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A rectal prolapse occurs when part of the rectum (the lowest part of the large intestine) sticks out of the anus.
A rectal prolapse can be partial or complete.
A partial prolapse means only the inner lining of the rectum (known as the mucosa) sticks out of the anus, usually by just a few centimetres. A complete prolapse involves all layers of the rectum.
The condition tends to affect women aged over 60, but can also occur in men and women of all ages.
A rectal prolapse can be uncomfortable to live with and can affect your quality of life. See a doctor if you have, or suspect you may have, a rectal prolapse.
If you have a rectal prolapse, you may notice a lump sticking out of your anus. In its early stages, the lump may only appear when you poo, but as the condition progresses, you may notice the lump appears:
A rectal prolapse is usually painless, but it can cause pain if it is particularly large or if the prolapsed part of the rectum gets stuck and can’t be pushed back in.
Other symptoms of a rectal prolapse include:
It is not clear why some people develop a rectal prolapse. However, conditions that increase the pressure inside your tummy can increase your risk of prolapse. Such conditions include:
Other factors that can increase your risk of the condition include:
In most cases, a doctor can diagnose a rectal prolapse by looking at your anus.
If the doctor can't see the lump because it has popped back inside your body, they may ask you to squat or sit on the toilet to see if the lump reappears.
You may also need tests to confirm the diagnosis. These may include:
The treatment you will need for rectal prolapse usually depends on your symptoms and if you have other health problems.
In most cases, when part of your rectum pops out of your anus, you can usually pop it back in by gently pushing it with your hand. If you are unable to push the lump back in or doing so is painful, see a doctor or go to a hospital immediately.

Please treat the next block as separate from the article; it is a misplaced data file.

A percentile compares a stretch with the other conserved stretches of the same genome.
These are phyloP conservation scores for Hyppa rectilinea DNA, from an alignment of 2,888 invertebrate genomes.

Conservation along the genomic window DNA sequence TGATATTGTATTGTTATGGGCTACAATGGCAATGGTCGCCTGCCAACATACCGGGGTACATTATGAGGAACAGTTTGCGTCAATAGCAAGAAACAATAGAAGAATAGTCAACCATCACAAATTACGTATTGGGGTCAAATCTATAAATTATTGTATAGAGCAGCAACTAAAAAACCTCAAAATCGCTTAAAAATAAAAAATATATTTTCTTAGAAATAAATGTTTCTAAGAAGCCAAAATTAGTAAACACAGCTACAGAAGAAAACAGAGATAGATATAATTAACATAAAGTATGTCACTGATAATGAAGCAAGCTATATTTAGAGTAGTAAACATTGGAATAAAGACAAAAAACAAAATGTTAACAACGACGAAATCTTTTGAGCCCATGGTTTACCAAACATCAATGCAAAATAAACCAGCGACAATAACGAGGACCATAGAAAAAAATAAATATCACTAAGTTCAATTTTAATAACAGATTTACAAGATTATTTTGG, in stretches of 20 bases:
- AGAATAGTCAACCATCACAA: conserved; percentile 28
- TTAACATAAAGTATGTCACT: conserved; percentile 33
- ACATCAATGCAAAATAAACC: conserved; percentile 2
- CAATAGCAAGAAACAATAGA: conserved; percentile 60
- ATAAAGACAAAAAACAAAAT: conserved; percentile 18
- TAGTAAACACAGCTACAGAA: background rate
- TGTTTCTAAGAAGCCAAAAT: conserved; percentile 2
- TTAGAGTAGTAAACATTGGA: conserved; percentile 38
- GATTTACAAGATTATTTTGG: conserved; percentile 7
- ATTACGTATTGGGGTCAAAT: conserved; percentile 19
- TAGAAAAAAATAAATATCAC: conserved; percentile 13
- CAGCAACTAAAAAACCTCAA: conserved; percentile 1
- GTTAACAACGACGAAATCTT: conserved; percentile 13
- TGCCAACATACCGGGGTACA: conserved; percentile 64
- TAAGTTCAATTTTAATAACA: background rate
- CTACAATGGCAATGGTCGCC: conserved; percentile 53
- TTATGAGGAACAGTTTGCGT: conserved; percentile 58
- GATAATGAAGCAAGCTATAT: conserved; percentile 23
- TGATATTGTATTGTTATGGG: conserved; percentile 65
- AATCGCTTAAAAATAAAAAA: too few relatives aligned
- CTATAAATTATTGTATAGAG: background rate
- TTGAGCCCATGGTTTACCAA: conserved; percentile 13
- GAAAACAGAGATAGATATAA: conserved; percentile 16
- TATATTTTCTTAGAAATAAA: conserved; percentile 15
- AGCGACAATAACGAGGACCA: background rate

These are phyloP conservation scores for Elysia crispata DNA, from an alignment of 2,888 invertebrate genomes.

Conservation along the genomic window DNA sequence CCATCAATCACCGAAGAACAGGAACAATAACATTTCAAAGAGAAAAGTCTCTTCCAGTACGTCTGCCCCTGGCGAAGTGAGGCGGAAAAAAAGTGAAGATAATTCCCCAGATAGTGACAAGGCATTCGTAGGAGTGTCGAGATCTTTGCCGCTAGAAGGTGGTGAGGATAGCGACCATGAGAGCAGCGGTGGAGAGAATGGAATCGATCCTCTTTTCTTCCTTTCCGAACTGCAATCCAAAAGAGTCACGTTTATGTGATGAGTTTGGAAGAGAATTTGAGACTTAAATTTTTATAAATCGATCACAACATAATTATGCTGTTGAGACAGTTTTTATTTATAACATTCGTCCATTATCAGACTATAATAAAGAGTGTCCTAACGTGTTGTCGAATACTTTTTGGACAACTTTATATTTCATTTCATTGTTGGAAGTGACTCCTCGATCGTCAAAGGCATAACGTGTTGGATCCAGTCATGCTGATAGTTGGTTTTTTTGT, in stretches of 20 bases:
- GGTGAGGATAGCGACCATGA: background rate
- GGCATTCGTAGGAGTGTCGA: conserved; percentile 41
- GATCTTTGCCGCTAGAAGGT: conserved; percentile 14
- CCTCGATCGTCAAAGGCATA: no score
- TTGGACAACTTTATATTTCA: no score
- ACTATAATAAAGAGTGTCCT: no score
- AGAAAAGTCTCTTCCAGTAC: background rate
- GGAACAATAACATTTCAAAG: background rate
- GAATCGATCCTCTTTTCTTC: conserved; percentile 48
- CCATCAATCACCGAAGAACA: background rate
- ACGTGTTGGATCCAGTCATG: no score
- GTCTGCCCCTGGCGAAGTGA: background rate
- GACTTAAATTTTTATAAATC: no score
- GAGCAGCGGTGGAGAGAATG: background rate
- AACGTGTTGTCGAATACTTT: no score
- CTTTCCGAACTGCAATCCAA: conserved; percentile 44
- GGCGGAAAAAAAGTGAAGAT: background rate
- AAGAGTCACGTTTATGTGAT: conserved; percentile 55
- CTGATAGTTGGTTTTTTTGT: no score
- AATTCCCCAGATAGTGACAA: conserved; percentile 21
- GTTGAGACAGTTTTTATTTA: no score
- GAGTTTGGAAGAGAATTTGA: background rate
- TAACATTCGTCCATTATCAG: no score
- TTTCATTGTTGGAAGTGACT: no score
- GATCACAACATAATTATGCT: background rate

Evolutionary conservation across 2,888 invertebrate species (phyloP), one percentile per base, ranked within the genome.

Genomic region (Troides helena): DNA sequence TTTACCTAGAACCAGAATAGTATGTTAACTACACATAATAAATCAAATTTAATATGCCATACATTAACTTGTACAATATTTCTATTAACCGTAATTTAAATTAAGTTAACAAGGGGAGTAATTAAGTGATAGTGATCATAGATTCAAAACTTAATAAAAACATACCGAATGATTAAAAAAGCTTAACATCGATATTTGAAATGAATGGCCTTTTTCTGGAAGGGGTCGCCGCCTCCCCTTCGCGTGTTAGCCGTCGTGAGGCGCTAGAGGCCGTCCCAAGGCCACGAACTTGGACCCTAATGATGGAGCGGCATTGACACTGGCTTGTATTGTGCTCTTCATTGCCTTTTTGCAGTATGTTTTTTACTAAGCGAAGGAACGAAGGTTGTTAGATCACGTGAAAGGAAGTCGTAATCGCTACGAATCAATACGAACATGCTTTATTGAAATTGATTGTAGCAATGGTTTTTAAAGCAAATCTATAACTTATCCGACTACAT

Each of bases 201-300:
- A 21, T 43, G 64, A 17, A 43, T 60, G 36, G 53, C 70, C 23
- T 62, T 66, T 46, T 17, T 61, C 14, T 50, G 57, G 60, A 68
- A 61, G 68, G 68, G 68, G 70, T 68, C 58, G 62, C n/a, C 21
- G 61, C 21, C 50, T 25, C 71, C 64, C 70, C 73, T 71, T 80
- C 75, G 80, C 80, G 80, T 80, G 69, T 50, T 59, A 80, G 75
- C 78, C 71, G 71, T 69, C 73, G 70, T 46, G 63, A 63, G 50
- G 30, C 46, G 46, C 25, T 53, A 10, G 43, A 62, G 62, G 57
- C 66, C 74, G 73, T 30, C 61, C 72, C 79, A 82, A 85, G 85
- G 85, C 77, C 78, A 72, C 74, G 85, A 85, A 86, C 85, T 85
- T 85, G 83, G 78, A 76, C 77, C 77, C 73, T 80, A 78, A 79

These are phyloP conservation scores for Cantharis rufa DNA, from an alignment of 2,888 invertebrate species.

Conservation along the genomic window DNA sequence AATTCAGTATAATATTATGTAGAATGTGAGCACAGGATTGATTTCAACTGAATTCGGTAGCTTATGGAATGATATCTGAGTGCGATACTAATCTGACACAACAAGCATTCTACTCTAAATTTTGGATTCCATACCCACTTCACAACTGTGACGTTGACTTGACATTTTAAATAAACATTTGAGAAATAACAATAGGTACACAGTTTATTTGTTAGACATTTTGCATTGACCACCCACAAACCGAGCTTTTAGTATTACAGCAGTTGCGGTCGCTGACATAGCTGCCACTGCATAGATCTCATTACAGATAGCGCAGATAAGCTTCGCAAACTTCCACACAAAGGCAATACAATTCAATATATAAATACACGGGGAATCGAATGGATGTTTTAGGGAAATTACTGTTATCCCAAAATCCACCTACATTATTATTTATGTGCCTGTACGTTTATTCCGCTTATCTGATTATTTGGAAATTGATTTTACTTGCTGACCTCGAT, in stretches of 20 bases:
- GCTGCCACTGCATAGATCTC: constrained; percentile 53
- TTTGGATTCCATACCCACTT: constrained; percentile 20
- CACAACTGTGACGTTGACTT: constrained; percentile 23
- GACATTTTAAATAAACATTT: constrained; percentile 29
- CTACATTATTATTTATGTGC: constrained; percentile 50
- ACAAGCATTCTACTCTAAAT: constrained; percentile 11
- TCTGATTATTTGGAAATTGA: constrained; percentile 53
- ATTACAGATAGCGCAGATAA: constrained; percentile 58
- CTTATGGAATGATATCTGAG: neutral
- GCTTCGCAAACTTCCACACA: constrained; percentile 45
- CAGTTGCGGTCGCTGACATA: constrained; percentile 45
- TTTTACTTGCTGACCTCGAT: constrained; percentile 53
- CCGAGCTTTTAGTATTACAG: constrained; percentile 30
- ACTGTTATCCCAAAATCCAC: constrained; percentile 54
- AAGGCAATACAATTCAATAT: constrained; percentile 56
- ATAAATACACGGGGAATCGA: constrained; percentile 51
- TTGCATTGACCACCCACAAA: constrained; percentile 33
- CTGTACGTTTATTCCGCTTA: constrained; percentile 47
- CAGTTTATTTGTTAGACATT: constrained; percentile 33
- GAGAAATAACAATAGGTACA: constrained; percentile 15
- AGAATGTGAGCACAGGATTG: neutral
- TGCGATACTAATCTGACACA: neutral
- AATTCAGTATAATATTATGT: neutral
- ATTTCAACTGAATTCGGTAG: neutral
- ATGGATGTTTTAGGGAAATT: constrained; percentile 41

You can help to improve the symptoms of rectal prolapse by preventing potential underlying causes like constipation. You can do this by drinking lots of water (up to 8 cups per day) and eating foods that are high in fibre - aim to eat 25 to 30 grams of fibre per day.
Taking laxatives can also help make pooing easier, but speak to a doctor for advice on which laxatives to take, how long to take them for and how to take them safely.
If you have a rectal prolapse, and you and/or a doctor can’t push your rectum back into your anus, you may need surgery to repair the problem. This may be done through your tummy or your anus.
Rectal prolapse can make some daily activities, like driving or exercising, feel uncomfortable. Some of these activities, namely those that involve standing or walking, may also make your symptoms worse.
Speak to a doctor for advice on daily activities you may need to avoid and when it is safe for you to start doing them again.
If you are worried that you may have a rectal prolapse, check your symptoms by downloading our free Self-Assessment Tool.
Date of last review: 1 July 2020
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Rectal prolapse [Internet]. Dynamed.com. 2020 [cited 11 February 2020]. Available here.
Rectal Prolapse and Procidentia - Gastrointestinal Disorders - MSD Manual Professional Edition [Internet]. MSD Manual Professional Edition. 2020 [cited 12 February 2020]. Available here.
Knott L. Rectal Prolapse - Symptoms, Causes, Diagnosis and Treatment [Internet]. Patient.info. 2020 [cited 12 February 2020]. Available here.
Important: Our website provides useful information but is not a substitute for medical advice. You should always seek the advice of your doctor when making decisions about your health.